A year ago, Forrester stated that 2011 would–finally–be the year that Near Field Communications (NFC) began to matter. We predicted that dozens of millions of NFC devices would ship and that the market would start moving away from being niche, although it would still be years away from becoming mainstream.
Now that 2011 is coming to an end and it is once again the time for predictions, let’s look back at NFC’s year before we publish our report on mobile trends in 2012 at the start of next year.
I recently got confirmation from trusted sources that 35 million to 40 million would be a good estimate for worldwide NFC mobile phone shipments. After many years in which handset manufacturers claimed that they would have NFC devices in their product portfolio, 2011 was indeed a game-changer. Some flagship devices, such as the Samsung Galaxy S II, did not initially ship with NFC components in every country, but overall, the likes of Samsung, Nokia (NYSE: NOK), and RIM (NSDQ: RIMM) have embraced the technology; the notable exception is Apple.
While the figure looks impressive, this is still a small percentage of overall mobile phone shipments; less than 1 percent of consumers own an NFC device in the vast majority of countries around the world. The chicken-and-egg dilemma still exists, with many retailers continuing to wonder if they should invest in NFC point-of-sale (POS) readers if the installed base of devices is not there yet. Factoring in smartphone and POS readers’ renewal cycles, it will take a few more years before we reach mainstream usage of mobile services enabled by NFC technology. Why? Few services are available now; the out-of-the-box experience is still poor; and consumer education will take years. In 2011, there was lots of hype about Google (NSDQ: GOOG) Wallet, but at the end of the day, the offering’s reach is close to zero.
When it comes to payments, NFC doesn’t yet offer sufficient convenience to persuade consumers to change their habits. Swiping a credit card instead of waving it is not fundamentally different: You still have to enter your PIN for security reasons. NFC is mostly more convenient for small transactions that don’t require a PIN. The real game-changer is to add value before and after the transaction–enabling consumers to discover offerings via contextualized coupons and to explore new product and service information, and enabling companies to engage with consumers by providing loyalty points and rewards after buying a product. NFC is just one of the many technologies that can be plugged into a broader digital wallet strategy. This was exactly what PayPal had in mind when it announced its approach that leveraged different pieces of the puzzle, such as its acquisitions of RedLaser, Milo, Where, and Hunch; these will help PayPal assemble a compelling mobile digital wallet that can enter the offline payment world.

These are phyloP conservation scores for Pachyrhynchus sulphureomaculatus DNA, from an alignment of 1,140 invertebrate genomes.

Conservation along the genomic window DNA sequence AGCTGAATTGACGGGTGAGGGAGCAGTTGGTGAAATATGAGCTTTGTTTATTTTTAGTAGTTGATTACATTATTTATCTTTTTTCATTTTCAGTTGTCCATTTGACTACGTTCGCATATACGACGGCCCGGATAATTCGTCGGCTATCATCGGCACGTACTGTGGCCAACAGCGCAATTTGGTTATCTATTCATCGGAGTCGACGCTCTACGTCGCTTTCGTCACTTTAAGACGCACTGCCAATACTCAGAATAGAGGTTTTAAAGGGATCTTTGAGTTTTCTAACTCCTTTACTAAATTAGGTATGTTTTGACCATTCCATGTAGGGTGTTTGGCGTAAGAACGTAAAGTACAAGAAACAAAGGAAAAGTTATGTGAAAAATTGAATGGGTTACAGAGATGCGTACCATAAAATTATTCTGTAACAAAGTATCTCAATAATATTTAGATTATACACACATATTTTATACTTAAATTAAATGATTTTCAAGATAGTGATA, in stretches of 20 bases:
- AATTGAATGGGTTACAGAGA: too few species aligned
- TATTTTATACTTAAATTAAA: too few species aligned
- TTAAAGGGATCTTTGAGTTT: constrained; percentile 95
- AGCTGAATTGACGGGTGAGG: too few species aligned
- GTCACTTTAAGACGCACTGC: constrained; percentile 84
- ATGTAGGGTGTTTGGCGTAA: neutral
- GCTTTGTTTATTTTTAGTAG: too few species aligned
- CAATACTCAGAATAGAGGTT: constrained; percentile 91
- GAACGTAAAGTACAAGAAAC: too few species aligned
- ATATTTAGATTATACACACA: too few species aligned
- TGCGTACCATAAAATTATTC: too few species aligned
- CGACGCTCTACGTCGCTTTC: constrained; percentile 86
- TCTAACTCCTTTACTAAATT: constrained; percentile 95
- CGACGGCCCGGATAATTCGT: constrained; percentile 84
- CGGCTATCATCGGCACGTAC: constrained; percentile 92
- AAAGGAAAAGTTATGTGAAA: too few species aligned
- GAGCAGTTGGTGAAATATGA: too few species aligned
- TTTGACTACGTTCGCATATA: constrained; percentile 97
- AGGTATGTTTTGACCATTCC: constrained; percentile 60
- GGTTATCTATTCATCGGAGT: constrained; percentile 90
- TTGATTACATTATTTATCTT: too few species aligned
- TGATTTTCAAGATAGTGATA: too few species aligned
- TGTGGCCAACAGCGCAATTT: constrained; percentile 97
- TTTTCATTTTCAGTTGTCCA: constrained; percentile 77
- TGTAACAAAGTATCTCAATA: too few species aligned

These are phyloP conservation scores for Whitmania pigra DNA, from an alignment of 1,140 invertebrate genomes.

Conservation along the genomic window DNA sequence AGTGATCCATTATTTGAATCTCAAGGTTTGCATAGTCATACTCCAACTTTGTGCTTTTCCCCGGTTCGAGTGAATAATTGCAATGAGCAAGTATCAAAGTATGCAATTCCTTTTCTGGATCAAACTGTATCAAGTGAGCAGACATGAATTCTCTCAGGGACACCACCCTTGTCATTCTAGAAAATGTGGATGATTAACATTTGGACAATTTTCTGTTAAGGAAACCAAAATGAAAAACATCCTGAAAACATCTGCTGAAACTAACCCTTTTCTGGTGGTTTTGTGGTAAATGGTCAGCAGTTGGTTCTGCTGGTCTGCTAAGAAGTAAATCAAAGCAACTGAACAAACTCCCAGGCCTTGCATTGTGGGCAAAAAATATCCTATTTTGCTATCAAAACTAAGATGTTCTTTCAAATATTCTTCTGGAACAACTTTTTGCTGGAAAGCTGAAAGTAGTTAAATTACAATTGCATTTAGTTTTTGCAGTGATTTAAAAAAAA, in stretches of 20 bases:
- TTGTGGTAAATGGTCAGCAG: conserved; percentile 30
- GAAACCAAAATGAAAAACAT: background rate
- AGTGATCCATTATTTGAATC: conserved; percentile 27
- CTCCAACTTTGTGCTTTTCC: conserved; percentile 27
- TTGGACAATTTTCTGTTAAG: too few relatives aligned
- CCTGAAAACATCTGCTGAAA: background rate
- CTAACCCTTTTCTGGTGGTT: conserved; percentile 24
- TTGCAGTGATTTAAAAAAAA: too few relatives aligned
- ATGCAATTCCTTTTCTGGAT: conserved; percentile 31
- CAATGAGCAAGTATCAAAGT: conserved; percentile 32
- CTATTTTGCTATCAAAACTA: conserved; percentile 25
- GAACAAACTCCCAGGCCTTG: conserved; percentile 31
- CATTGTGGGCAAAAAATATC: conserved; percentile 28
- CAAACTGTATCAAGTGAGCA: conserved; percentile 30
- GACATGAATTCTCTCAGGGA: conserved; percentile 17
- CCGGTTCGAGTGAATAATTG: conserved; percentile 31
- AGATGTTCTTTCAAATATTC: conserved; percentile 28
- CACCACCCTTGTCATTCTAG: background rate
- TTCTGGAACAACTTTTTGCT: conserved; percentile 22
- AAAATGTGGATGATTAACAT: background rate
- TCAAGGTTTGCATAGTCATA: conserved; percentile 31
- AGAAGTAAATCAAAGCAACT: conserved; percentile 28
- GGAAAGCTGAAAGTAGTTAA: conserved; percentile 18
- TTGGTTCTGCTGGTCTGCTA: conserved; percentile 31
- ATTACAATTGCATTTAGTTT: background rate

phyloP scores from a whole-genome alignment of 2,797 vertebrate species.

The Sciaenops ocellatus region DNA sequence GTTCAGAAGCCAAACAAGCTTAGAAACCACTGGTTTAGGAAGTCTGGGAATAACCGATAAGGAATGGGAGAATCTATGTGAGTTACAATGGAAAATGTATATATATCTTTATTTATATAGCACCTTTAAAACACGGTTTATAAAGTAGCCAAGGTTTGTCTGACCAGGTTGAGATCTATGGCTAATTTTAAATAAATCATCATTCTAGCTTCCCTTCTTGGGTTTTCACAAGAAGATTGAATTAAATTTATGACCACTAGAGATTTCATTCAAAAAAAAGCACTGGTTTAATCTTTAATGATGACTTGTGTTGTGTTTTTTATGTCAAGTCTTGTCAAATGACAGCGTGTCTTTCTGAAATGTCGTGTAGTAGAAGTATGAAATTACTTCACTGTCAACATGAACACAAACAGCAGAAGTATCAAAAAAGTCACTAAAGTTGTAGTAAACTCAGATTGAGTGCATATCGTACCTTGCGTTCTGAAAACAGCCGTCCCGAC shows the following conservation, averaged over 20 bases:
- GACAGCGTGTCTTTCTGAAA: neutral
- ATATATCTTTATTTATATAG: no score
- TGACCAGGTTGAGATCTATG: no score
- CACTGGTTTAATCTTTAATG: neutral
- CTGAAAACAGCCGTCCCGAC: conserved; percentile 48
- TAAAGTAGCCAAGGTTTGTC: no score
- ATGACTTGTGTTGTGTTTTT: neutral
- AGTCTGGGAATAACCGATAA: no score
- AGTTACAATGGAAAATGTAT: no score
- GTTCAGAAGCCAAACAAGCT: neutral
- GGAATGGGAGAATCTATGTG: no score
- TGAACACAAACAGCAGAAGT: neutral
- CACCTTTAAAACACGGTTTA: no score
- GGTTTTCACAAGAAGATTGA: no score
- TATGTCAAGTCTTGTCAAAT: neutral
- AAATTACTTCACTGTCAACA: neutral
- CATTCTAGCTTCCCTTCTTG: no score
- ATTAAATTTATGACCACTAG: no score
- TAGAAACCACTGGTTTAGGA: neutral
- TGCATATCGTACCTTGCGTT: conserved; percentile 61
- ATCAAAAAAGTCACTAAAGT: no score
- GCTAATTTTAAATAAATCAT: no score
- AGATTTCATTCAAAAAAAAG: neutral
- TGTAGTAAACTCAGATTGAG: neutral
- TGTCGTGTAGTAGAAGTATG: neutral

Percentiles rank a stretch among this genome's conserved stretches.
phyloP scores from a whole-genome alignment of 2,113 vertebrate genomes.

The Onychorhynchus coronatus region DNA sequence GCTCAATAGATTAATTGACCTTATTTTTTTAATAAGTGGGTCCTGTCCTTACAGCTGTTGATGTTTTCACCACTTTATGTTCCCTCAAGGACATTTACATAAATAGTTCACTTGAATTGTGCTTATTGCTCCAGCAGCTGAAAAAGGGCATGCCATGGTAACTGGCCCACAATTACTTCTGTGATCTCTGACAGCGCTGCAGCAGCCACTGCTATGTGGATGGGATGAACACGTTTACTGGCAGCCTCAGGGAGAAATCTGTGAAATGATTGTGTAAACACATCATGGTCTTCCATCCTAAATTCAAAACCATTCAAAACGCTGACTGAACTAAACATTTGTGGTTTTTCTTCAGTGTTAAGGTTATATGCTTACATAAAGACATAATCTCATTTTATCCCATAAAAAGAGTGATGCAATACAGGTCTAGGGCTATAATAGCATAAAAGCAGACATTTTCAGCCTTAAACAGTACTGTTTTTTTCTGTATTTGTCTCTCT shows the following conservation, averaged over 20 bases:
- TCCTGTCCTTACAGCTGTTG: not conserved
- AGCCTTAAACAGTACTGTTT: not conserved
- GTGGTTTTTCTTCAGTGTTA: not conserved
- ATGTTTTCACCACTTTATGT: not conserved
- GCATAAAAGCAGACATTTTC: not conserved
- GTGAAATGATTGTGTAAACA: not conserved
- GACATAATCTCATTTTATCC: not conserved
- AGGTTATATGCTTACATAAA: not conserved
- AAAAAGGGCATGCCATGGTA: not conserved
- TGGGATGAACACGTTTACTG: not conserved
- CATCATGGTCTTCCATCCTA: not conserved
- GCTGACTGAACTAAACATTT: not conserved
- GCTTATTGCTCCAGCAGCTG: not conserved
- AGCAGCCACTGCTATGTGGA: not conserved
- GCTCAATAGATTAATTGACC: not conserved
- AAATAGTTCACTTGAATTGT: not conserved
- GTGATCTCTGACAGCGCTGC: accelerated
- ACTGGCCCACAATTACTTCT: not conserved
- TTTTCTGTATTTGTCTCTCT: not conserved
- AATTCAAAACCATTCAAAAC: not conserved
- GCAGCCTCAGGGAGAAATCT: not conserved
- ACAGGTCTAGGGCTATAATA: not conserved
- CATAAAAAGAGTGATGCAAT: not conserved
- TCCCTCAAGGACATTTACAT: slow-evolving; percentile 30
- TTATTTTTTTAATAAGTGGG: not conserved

We’ll see more and more initiatives around contactless payments in 2012–and the Olympic Games in London will act as a marketing catalyst–but at the end of the day, contactless payments will not be the primary use case for NFC in the short term.
Most consumers using an NFC device in 2012 will more likely use it for device-pairing or data-sharing purposes than for payments. Why? Because it can work in a closed loop without the need for NFC infrastructure. Device manufacturers will offer NFC-based multimedia content sharing services. Usage is unlikely to be significant due to the low number of devices.
Beyond this, the use of NFC phones as transportation cards could help trigger more mainstream adoption; however, this market is fragmented, and it is likely to happen only in specific areas. It will be challenging to quickly roll out NFC services in very dense urban areas like Paris, London, or New York–despite efforts like RATP’s Navigo or Transport for London’s plans to use NFC cards with its Oyster readers.
NFC will also increasingly be used in access cards–whether it’s for consumers in hotels (the likes of IHG and Accor are experimenting with the technology) or for employees in office buildings. Consumers can also use it for service discovery by waving their phone over any billboard or printed document that has an NFC tag.
In short, product strategists should stop focusing on NFC as just a contactless payment technology but should instead anticipate new uses for the technology that enable consumers to interact with the environment around them.
That being said, NFC will not be restricted to smartphones; product strategists will progressively embed it in other connected devices. The recent strategic partnership between Intel (NSDQ: INTC) and INSIDE Secure opens the door for new use cases–mostly within offices or at home and on laptops or tablets. Think of using a contactless card or phone for authentication purposes on a laptop, as part of a security layer for consumers transacting on eCommerce websites, or to allow employees to access specific secure areas.
Thomas Husson is a Principal Analyst at Forrester Research serving Consumer Product Strategy professionals. Follow him on Twitter at @thomas_husson
This article originally appeared in Forrester.